A complaint has been filed against Alberta Justice Minister Kathleen Ganley after she made comments on a case involving a sexual assault victim who was shackled in court and imprisoned during her testimony.
Edmonton lawyer Scott Horne has filed the complaint with the Law Society of Alberta.
He says it was improper for Ganley, who’s a lawyer, to make statements on a case while it was before the courts.
The case involved an Indigenous woman who was forced to spend five nights in the Edmonton Remand Centre during her testimony at a 2015 preliminary hearing for Lance Blanchard, the man who attacked her.
Blanchard was found guilty in December 2016 and declared a dangerous offender last Friday.
Last June, Ganley raised concerns in the media about the treatment of the Indigenous victim and ordered an independent review.
Watch below: On June 5, 2017, Tom Vernon filed this report about Alberta’s justice minister launching an investigation after a victim of sexual assault was jailed while she was testifying against her attacker.
The subsequent report released last month found larger systemic problems, but noted there was no evidence anyone directly involved was motivated by racism or racist beliefs.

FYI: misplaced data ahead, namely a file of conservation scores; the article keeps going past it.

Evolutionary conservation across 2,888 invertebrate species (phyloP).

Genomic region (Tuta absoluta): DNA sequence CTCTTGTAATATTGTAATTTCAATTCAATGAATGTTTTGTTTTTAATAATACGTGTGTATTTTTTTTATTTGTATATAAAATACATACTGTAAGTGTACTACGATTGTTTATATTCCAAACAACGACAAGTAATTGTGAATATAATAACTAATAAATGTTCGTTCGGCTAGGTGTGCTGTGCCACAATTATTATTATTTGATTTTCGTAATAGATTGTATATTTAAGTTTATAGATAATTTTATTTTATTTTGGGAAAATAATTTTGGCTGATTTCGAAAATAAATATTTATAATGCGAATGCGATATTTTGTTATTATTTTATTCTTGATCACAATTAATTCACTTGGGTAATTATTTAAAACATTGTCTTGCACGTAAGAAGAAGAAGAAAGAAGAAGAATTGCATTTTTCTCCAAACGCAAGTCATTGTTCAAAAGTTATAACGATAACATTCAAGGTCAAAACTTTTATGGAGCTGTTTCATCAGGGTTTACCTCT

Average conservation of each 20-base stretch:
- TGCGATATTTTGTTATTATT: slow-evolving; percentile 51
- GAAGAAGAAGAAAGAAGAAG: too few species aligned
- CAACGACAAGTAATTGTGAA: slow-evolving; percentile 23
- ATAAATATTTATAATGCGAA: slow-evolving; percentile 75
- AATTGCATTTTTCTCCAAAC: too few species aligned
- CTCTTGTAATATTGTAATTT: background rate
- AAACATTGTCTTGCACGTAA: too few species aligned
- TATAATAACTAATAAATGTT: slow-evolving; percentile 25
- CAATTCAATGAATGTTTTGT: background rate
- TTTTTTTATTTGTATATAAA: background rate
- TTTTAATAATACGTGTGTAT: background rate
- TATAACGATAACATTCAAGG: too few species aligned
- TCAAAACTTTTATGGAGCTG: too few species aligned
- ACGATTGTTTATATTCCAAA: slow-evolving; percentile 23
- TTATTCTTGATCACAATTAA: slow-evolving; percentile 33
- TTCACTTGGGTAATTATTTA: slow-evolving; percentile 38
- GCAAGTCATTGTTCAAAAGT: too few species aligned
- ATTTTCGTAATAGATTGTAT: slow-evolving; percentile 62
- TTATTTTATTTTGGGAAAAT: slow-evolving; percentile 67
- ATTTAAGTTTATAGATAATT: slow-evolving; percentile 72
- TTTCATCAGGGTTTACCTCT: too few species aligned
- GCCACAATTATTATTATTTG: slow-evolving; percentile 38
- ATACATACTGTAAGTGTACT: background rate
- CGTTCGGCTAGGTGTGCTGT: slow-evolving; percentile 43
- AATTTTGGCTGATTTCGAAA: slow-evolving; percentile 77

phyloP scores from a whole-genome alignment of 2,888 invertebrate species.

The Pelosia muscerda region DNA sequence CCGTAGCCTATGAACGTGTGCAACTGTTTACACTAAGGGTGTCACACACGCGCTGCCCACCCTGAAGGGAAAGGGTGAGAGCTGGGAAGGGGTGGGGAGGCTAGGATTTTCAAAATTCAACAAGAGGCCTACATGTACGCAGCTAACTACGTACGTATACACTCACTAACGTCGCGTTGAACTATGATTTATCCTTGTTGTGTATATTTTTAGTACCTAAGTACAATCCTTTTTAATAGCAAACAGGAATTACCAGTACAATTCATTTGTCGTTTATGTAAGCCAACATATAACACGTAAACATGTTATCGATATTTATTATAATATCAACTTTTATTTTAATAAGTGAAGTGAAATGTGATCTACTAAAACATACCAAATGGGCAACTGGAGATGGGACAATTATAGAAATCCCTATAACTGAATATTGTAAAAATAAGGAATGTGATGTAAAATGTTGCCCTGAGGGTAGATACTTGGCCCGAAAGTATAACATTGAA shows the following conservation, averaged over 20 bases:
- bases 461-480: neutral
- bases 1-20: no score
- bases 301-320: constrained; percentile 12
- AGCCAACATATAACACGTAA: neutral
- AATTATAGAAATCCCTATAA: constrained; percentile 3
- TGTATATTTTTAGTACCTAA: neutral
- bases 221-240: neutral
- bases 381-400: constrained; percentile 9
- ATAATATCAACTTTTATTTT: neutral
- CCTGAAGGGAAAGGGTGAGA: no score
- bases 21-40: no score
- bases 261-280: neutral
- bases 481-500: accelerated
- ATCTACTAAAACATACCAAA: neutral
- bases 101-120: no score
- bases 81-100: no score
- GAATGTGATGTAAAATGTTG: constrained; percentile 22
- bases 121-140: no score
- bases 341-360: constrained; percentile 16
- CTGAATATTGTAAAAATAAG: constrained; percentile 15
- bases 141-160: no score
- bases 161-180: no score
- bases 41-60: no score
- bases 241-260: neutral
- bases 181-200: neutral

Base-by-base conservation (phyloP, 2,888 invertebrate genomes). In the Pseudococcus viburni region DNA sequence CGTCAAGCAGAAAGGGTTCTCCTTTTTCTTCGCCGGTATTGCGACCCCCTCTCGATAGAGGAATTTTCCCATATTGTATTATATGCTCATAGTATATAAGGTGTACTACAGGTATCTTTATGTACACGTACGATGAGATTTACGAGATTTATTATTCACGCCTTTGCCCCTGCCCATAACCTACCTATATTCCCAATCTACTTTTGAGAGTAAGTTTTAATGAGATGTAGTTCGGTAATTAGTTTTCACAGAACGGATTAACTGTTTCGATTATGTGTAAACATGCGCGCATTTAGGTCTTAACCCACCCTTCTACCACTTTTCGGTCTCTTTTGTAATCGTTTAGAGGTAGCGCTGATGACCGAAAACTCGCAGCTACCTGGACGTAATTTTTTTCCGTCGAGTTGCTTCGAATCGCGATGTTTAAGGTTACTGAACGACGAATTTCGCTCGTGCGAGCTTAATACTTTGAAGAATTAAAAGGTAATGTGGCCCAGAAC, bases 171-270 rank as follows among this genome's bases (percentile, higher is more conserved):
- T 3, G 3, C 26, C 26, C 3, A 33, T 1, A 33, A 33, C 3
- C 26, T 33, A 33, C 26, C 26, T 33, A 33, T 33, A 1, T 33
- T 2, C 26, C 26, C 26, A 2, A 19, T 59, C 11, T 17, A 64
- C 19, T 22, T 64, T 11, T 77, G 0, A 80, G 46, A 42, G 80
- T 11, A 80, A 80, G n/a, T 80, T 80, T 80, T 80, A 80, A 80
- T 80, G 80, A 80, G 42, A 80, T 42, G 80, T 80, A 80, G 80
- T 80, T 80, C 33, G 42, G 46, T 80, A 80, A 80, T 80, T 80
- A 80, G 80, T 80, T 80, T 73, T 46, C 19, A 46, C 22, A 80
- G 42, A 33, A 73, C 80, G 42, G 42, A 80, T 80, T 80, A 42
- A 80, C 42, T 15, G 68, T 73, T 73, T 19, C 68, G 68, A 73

Ganley’s office declined comment on the complaint.
Horne said Ganley’s comments could have interfered in the outcome of the case.
“He was declared a dangerous offender,” he said in an interview. “It could, however, easily have had an effect on the case and held it up, caused delays, caused a mistrial — all kinds of things that would have been very inconvenient both for the accused and for the administration of justice.”
Watch below: On March 16, 2018, Kim Smith reported on a judge in Edmonton declaring a 60-year-old career criminal, whose violent attacks go back decades, to be a dangerous offender.
Horne added that Ganley improperly criticized Judge Raymond Bodnarek and Crown prosecutor Patricia Innes, who applied to have the woman detained.
“The rules of the law society forbid irresponsible comments about other lawyers or other jurists,” he said.
“Beyond that, I feel that the honour of the legal profession must be defended and maintained.
“Here we have someone who sits at the very pinnacle of the legal profession in Alberta — the minister of justice — who is making public statements that lack investigation and, in some cases, turn out to be false.”
The law society’s website says it is an independent regulator that works to protect the public interest and promote a high standard of legal services and professional conduct.
If it decides to hear the complaint, it could take months to investigate.